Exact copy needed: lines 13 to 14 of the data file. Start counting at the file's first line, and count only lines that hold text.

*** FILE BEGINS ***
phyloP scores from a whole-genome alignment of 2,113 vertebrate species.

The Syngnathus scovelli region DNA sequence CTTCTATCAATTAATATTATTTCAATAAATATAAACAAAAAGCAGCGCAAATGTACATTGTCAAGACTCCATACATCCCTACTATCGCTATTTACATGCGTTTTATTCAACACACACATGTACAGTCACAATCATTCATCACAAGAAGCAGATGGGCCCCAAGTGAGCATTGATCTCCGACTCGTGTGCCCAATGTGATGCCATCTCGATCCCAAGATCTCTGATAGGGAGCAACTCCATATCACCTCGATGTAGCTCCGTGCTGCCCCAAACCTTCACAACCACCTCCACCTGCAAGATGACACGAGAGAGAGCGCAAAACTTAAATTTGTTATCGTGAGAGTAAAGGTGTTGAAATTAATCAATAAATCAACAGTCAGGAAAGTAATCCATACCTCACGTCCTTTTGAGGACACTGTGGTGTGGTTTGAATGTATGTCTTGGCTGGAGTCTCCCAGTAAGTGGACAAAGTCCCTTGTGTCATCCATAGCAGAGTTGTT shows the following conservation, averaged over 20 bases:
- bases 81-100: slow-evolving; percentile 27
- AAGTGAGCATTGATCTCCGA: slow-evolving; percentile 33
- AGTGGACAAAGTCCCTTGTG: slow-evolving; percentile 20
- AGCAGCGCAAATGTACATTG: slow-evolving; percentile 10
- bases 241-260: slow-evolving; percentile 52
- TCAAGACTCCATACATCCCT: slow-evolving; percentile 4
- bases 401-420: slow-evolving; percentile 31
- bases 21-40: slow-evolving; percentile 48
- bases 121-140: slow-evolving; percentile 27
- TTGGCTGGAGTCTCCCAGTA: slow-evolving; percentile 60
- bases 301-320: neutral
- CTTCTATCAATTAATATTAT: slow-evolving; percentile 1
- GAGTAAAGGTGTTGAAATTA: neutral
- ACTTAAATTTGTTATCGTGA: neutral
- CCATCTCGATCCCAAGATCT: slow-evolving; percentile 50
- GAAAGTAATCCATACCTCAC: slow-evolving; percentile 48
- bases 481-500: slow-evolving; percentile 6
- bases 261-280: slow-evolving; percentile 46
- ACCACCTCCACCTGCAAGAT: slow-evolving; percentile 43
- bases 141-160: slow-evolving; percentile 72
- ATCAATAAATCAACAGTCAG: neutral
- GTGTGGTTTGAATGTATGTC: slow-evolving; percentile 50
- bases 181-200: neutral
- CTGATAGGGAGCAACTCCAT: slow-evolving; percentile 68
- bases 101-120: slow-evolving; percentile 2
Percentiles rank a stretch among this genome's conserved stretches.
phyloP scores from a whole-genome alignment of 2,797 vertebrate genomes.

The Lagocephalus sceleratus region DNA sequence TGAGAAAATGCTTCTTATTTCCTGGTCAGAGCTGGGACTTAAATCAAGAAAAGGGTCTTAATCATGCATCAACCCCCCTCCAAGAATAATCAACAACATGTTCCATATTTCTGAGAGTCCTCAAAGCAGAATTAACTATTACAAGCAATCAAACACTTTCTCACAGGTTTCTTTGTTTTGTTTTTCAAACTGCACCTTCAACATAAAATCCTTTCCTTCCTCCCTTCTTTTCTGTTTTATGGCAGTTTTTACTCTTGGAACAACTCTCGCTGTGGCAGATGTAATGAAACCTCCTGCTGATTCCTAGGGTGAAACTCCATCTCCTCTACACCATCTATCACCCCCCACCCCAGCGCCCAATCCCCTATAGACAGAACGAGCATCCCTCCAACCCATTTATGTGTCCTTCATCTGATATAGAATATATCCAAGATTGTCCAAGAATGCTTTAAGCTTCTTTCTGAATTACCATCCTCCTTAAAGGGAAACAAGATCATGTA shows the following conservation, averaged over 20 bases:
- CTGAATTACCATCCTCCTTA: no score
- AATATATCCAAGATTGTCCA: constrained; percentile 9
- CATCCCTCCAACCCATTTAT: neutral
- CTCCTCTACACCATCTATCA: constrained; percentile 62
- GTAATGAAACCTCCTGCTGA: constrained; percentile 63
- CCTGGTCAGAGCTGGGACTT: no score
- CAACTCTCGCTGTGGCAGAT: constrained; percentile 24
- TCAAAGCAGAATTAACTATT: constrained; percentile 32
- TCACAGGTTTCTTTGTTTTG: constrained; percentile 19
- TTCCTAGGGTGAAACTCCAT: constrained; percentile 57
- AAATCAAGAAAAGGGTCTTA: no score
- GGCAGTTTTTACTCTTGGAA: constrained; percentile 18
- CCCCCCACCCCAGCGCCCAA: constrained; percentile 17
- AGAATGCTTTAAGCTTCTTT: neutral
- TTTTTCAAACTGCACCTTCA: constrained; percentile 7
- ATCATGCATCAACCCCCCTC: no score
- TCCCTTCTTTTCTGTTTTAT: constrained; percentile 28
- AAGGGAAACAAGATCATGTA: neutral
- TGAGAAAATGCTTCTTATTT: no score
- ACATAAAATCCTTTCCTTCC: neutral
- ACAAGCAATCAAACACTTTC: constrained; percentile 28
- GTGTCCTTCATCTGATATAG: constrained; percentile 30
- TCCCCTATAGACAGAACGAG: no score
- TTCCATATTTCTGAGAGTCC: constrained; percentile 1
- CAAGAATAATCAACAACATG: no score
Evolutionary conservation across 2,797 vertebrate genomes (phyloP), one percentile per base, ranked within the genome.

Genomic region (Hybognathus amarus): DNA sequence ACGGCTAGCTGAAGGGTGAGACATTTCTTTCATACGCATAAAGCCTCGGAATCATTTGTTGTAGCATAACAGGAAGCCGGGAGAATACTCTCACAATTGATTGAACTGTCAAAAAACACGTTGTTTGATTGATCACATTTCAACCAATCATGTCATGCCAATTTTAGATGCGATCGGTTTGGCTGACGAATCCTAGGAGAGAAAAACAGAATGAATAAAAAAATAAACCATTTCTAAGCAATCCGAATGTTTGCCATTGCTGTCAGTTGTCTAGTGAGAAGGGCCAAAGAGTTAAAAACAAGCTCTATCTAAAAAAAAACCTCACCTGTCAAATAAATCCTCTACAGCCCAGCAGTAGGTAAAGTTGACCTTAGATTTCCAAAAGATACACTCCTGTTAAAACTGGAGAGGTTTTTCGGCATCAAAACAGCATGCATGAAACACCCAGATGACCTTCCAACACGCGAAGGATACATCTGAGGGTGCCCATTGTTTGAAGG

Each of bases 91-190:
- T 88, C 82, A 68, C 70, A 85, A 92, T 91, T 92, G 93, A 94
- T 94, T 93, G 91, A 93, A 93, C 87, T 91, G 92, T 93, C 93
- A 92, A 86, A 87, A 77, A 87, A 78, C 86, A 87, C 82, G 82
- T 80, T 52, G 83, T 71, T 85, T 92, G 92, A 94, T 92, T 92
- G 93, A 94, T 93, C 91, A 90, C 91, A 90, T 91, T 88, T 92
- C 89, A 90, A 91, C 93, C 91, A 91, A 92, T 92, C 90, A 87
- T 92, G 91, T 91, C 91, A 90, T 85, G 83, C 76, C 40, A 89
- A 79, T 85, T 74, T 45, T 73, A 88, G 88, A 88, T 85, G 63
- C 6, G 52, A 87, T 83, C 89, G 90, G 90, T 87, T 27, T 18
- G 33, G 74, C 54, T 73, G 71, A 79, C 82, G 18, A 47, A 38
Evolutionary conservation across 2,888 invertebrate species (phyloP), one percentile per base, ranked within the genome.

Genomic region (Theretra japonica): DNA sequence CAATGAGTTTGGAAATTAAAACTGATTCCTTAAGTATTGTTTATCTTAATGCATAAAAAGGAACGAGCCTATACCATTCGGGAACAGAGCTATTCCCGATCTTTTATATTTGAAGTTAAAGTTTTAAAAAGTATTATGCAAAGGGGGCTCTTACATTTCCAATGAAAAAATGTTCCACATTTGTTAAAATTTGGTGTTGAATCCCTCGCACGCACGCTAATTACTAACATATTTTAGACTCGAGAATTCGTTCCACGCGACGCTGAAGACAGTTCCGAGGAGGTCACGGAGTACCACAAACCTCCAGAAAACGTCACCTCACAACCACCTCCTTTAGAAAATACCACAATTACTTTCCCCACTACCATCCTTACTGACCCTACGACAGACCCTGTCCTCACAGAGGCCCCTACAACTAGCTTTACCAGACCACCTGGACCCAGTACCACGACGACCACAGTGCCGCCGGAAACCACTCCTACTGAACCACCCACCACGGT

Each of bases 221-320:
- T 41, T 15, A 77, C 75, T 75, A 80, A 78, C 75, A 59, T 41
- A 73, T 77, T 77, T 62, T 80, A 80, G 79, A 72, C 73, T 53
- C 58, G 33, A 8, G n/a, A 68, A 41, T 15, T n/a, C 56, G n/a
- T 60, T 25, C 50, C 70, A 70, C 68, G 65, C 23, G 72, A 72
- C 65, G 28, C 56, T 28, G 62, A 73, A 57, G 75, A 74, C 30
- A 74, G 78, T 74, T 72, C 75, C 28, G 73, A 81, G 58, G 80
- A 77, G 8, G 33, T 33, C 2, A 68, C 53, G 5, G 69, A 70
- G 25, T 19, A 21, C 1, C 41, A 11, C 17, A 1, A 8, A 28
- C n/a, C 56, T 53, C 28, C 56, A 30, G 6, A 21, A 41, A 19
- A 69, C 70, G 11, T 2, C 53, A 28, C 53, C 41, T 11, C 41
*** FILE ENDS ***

- bases 301-320: neutral
- CTTCTATCAATTAATATTAT: slow-evolving; percentile 1